Al Donner, Sacramento Fish & Wildlife Office (916) 414-6566
A 45-day public comment period opened Thursday for a comprehensive Habitat Conservation Plan/Natural Community Conservation Plan (Plan) being developed to protect substantial areas of important habitat in Santa Clara County.
The U.S. Fish and Wildlife Service (Service) published notice in the Federal Register of its intent to prepare an Environmental Impact Statement/Report (EIS/EIR) for the Plan. Comments must be submitted by Oct. 22, 2007.
The public scoping meeting will be held on Wednesday, Sept. 26, 2007 from 7 to 9 p.m. in the El Toro Room at the Morgan Hill Community and Cultural Center, 17000 Monterey Road, Morgan Hill, CA 95037. The scoping meeting will be combined with a pre-scheduled community meeting for the Plan.
The Plan will cover possible impacts to 15 animals and 15 plants, some of which are formally protected under the federal Endangered Species Act (ESA) or under state law. Unlisted species are included to help them before they need protection of the ESA. Some of the species proposed for coverage under the Plan are: the California red-legged frog, the bay checkerspot butterfly, the California tiger salamander, two species of steelhead, the fall-run Chinook salmon, and the San Joaquin kit fox.
An HCP/NCCP addresses a broad vision of species needs over a large area, voluntarily developed by local agencies and interests, with the support of federal and state agencies. Land owners and environmental interests are among the interests participating. When completed, the plan would result in federal and state agencies issuing permits to allow activities compatible with the plan, simplifying landowner use of their property. In exchange the plan will allow protection of larger areas of habitat that make sense environmentally, either through outright purchase or easements, all from willing landowners.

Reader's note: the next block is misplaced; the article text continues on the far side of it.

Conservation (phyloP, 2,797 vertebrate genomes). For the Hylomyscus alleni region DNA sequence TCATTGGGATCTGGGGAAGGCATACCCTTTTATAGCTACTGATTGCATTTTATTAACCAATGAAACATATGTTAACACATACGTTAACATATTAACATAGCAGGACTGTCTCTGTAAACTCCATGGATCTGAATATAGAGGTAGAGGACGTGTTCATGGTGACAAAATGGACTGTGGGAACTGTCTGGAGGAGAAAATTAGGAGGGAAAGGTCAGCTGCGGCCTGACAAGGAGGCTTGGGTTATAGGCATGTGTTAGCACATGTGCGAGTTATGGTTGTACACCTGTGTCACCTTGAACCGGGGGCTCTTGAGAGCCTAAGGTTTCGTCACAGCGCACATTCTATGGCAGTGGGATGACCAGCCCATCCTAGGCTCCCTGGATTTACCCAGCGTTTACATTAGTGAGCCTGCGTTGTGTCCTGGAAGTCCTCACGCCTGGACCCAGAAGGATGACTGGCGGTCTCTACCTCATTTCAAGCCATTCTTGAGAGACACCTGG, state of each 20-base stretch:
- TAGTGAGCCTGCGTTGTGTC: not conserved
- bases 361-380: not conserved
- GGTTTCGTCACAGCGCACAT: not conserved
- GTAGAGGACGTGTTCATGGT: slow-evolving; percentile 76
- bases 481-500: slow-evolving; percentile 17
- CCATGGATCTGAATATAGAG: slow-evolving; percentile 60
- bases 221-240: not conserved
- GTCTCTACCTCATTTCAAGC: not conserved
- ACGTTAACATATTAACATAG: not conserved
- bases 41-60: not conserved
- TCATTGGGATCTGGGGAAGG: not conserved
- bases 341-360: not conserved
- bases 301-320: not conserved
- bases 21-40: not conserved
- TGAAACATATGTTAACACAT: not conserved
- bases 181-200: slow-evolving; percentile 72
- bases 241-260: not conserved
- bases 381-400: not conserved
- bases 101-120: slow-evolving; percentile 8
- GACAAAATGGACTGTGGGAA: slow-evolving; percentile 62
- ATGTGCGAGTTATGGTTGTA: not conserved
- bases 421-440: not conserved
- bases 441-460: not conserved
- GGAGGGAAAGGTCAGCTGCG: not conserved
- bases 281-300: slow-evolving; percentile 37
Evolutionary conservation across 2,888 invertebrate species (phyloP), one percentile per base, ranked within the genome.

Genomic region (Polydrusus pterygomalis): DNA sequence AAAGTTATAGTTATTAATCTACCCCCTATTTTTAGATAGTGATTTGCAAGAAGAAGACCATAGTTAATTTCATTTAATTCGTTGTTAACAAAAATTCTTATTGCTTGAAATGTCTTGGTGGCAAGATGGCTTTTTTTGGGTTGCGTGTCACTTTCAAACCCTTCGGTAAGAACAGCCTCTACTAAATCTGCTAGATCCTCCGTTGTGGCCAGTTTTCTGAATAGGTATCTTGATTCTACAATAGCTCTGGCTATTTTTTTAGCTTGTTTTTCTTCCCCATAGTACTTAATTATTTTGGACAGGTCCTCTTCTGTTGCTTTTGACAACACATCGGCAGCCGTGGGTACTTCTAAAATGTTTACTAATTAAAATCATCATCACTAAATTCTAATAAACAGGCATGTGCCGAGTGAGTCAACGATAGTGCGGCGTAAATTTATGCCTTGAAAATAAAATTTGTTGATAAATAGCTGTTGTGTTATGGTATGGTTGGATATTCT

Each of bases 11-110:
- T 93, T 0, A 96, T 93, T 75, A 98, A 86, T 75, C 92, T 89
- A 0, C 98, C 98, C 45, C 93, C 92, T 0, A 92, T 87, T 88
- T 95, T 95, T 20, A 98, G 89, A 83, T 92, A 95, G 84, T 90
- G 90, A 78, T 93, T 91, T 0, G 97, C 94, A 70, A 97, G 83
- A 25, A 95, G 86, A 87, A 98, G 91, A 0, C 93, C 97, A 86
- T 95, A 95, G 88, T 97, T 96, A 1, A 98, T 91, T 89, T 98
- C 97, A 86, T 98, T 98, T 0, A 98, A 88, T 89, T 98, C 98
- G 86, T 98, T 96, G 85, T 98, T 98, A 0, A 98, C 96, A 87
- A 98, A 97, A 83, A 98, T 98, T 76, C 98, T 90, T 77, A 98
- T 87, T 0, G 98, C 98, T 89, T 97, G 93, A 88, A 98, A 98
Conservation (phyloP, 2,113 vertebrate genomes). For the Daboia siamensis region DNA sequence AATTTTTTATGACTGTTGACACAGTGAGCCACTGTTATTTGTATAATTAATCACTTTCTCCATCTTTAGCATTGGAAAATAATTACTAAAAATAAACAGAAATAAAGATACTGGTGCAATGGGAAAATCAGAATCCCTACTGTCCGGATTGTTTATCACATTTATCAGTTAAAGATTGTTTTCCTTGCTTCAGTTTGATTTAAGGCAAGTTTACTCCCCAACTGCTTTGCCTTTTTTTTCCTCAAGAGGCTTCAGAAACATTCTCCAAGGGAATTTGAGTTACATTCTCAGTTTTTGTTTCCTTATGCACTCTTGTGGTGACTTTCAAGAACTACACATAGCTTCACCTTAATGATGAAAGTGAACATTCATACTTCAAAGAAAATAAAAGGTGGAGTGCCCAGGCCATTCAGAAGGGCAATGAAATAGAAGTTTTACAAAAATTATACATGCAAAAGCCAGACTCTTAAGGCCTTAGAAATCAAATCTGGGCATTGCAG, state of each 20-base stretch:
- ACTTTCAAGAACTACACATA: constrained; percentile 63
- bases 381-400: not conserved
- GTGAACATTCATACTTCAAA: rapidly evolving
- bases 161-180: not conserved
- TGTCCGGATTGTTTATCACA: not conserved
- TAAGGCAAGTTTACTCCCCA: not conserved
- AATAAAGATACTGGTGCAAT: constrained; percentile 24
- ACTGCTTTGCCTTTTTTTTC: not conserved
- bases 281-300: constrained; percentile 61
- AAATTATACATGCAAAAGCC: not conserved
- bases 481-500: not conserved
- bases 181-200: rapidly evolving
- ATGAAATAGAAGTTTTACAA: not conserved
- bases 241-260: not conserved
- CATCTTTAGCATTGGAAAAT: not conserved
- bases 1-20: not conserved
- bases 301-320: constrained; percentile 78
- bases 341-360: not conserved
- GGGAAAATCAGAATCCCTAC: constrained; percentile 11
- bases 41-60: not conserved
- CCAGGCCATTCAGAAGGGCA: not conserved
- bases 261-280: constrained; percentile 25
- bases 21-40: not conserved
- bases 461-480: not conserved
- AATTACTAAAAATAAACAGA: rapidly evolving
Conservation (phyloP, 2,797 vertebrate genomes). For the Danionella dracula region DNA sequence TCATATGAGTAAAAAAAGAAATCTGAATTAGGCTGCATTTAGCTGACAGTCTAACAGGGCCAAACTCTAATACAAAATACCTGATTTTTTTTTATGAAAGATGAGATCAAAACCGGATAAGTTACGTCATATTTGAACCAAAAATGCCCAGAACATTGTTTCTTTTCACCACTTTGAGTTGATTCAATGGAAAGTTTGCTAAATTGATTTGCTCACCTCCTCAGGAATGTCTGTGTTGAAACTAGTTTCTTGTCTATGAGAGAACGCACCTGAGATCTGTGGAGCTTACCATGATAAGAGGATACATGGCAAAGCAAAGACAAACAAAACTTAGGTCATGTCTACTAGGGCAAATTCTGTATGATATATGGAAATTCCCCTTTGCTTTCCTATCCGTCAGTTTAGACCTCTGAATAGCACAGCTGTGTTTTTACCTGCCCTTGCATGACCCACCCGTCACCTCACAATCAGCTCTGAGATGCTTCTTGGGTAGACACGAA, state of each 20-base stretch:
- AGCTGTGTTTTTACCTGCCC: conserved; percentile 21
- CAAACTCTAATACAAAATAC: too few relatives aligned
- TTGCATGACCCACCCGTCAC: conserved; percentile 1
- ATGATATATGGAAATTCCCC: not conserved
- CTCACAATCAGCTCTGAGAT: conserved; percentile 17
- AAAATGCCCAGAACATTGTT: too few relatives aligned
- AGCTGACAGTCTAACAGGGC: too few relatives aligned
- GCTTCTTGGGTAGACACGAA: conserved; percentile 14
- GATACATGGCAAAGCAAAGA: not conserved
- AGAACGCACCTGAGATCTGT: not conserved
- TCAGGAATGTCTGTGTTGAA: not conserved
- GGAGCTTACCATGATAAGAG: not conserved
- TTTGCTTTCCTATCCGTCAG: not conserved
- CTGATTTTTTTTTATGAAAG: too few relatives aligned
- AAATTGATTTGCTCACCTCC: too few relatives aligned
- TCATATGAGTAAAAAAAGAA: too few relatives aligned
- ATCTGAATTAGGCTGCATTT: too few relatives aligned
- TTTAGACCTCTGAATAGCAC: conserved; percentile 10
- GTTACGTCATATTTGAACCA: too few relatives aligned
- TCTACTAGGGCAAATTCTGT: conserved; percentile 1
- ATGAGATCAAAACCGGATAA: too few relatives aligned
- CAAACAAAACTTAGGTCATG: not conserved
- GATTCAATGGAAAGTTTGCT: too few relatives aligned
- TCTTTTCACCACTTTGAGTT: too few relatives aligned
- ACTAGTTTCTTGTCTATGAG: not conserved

The Plan is being prepared locally by eight agencies: Santa Clara County; the cities of San Jose, Morgan Hill, and Gilroy; the Santa Clara Valley Water District; the Santa Clara Valley Transportation Authority; the Santa Clara County Open Space Authority; and the California Department of Parks and Recreation. Coordination is provided by the Service, the California Department of Fish and Game, and the National Oceanic and Atmospheric Administration, National Marine Fisheries Service.
Comments may be submitted by Oct. 22, 2007 to: Lori Rinek, U.S. Fish and Wildlife Service, SFWO, 2800 Cottage Way, Room W-2605, Sacramento, CA 95825. More information is in the Sept. 6, 2007 Federal Register at: http://a257.g.akamaitech.net/7/257/2422/01jan20071800/edocket.access.gpo.gov/2007/pdf/E7-17588.pdf
For more information about the developing HCP/NCCP, please visit http://www.scv-habitatplan.org/www/default.aspx
The U.S. Fish and Wildlife Service is the principal federal agency responsible for conserving, protecting and enhancing fish, wildlife and plants and their habitats for the continuing benefit of the American people. The Service manages the 97-million-acre National Wildlife Refuge System, which encompasses 547 national wildlife refuges, thousands of small wetlands and other special management areas. It also operates 69 national fish hatcheries, 64 fishery resources offices and 81 ecological services field stations. The agency enforces federal wildlife laws, administers the Endangered Species Act, manages migratory bird populations, restores nationally significant fisheries, conserves and restores wildlife habitat such as wetlands, and helps foreign and Native American tribal governments with their conservation efforts. It also oversees the Federal Assistance program, which distributes hundreds of millions of dollars in excise taxes on fishing and hunting equipment to state fish and wildlife agencies.